What we are interested in is long term consistent progress.

The truth is that life gets in the way and dieting should never rule your life so the occasional ‘blip’ is to be expected.

So in theory this will be no problem at all. However, life will still be there.  It’s important to stay focussed on your goals and not fall off the rails but you still need to enjoy life at the same time.

Let’s assume we only achieve a weight loss of 20kg—that’s still a HUGE drop and will make a massive difference to your health and how you look.

But we know that our timescale is realistic at least so there is no need to change it.

But by giving ourselves a revised target of 20-30kg it can take the pressure off and prevent disappointment.  If someone offered you a 20% drop in weight you’d probably take it!

That’s not to say that it will not be possible to achieve more but slow and steady wins the race.

Sacrificing muscle mass when dieting is ultimately self-defeating as it will also cause a drop in strength and metabolism, making dieting more difficult.

It is always a good idea to aim to eat as much as possible whilst still making progress towards your goals.


Break it down


Setting yourself some smaller targets or check points to hit along the way will help you to feel like you’re making progress.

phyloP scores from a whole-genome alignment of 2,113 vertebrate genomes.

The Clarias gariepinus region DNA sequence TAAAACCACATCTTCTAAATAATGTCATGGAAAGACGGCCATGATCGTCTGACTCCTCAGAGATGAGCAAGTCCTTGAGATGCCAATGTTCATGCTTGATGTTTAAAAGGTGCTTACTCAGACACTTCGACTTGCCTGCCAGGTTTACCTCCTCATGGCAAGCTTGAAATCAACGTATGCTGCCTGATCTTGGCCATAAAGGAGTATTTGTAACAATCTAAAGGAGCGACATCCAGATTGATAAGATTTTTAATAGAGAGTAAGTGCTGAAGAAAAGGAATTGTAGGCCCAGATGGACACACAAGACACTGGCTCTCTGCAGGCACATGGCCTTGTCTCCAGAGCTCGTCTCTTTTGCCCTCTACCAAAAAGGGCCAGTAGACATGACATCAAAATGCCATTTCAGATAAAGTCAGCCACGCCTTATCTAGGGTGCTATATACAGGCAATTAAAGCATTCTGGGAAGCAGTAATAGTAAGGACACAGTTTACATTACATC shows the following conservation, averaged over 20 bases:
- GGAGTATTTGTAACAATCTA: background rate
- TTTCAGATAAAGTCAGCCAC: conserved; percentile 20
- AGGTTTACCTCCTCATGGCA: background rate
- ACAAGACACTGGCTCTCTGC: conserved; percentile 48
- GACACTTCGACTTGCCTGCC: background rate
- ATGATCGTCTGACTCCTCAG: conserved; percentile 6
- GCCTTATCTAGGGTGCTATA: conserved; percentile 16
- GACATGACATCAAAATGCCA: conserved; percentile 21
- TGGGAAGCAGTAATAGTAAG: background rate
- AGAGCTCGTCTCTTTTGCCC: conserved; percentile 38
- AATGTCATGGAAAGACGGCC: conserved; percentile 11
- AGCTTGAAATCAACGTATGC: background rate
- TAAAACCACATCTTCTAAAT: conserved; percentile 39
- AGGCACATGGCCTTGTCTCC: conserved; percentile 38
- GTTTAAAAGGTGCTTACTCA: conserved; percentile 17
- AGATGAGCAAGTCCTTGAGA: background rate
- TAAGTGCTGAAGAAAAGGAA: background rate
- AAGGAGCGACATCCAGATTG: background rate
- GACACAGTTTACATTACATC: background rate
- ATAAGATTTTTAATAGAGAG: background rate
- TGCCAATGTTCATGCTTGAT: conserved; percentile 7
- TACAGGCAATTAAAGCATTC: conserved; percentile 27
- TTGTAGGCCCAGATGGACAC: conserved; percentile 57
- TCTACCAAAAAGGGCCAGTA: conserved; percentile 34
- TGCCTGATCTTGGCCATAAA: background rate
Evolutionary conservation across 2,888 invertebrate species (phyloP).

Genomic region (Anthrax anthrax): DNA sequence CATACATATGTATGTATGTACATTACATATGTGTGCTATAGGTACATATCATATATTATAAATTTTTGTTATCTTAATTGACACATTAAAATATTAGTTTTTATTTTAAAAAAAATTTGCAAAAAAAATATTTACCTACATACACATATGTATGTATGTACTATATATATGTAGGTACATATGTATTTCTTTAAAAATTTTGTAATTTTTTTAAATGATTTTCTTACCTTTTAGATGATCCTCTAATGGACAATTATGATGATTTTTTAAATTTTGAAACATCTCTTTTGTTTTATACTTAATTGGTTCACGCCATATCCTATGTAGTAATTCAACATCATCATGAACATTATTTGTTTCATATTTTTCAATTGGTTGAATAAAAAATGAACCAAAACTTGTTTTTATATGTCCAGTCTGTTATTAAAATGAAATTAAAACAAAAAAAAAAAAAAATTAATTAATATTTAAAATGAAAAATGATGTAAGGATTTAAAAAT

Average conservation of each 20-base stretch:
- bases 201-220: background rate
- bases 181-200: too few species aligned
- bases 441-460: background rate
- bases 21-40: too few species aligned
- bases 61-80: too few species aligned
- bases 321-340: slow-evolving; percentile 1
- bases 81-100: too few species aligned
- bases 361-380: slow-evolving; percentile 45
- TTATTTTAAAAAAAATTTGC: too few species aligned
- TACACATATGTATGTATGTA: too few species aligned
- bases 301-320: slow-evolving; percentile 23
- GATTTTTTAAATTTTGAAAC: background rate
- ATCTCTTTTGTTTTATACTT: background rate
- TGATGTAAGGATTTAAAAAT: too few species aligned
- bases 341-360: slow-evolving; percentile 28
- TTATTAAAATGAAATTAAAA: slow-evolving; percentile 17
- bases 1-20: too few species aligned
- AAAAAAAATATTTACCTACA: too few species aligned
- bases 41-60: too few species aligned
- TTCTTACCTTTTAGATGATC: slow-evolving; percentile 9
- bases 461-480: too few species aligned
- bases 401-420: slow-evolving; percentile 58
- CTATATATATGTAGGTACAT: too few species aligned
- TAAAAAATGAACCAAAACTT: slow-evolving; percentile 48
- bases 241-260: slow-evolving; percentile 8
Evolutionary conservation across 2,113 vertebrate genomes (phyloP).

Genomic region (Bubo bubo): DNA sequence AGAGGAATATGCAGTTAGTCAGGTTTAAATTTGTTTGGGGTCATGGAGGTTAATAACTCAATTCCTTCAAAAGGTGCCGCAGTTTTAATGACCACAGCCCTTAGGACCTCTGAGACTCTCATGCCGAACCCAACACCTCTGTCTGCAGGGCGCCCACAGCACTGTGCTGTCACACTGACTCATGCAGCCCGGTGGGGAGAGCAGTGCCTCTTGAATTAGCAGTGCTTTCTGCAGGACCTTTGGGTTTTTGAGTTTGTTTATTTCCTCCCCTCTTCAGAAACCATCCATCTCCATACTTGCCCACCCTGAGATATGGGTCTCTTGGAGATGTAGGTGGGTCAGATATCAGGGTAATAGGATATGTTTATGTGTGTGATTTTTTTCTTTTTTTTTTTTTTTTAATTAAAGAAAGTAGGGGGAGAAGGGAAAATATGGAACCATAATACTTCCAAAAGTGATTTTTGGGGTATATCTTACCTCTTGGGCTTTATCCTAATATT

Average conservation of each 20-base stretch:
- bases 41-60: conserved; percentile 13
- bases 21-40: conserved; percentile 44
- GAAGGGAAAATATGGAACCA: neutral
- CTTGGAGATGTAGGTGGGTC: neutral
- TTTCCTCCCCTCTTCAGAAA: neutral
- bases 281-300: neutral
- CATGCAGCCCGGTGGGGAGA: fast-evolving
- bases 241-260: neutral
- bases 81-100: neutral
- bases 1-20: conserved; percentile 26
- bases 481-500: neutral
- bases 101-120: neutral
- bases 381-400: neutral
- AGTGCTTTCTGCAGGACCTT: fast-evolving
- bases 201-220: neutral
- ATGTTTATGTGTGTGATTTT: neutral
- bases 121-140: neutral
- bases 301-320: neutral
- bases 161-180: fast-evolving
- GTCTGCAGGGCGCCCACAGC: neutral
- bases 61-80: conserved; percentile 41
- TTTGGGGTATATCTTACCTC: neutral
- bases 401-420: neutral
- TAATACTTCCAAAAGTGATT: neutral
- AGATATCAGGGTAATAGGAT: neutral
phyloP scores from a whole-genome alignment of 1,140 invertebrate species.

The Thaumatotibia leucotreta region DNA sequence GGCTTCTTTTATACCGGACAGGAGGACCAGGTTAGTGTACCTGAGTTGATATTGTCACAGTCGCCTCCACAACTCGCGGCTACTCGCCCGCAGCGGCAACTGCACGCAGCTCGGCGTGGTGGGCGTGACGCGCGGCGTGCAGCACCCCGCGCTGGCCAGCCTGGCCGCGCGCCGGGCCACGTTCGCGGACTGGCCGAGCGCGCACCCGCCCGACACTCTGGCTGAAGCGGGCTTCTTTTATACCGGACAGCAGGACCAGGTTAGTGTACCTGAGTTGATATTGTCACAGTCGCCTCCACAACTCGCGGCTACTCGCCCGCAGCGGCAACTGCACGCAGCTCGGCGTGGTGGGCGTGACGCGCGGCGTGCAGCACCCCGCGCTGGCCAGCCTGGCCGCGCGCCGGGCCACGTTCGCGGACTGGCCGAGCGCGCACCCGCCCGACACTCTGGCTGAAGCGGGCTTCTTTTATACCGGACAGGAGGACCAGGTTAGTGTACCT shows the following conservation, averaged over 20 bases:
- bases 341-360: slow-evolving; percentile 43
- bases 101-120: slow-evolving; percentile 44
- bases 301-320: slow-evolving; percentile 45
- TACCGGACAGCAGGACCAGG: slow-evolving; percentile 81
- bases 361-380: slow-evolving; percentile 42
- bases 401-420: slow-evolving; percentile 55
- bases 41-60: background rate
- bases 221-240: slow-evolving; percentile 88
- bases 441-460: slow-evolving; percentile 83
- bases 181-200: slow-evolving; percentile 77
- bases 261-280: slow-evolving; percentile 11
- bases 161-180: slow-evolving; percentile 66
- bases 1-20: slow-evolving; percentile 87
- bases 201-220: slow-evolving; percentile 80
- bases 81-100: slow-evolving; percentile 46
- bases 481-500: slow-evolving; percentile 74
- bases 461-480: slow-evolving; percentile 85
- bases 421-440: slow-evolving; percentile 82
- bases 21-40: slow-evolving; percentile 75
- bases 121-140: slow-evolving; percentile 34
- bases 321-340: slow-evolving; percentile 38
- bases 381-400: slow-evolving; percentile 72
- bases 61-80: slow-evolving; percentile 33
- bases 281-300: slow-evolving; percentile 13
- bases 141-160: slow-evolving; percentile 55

It’s all too easy to get despondent when following a long term goal and to look at how far you still have to go.

Sometimes it’s better to look at how far you’ve already come – the glass is half full mentality.

But the mind is a cruel thing and despite knowing this it can be easy to panic and abandon your goal.

If you’re dieting over a long period of time (the best way) then schedule in a diet break periodically.  This doesn’t mean an all-out binge but maybe just forget about tracking your food and enjoy life for a few days while remaining sensible.


Who is in your corner?


Your strongest asset will always be someone else.

Someone to keep you going when times are tough and remind you why you’re doing it.  Better yet is someone to give you honest feedback and possibly to change your plan for you.

This can be on social media, a friend or family member or a colleague.  Hiring a coach is advisable if you want the benefit of moral support AND knowledge.

Just having someone there to be accountable can make all the difference to your motivation.  You can lie to yourself but when there’s someone to report to there are no excuses.


Why is this important to you?


Without a strong motivation the numbers you set will become irrelevant.

All too often people set goals without knowing why or just because they feel they should.

Without a really solid reason for wanting to achieve your goal, you will have nothing to fall back on when things get tough and will soon lose the motivation to eat and train for your goals.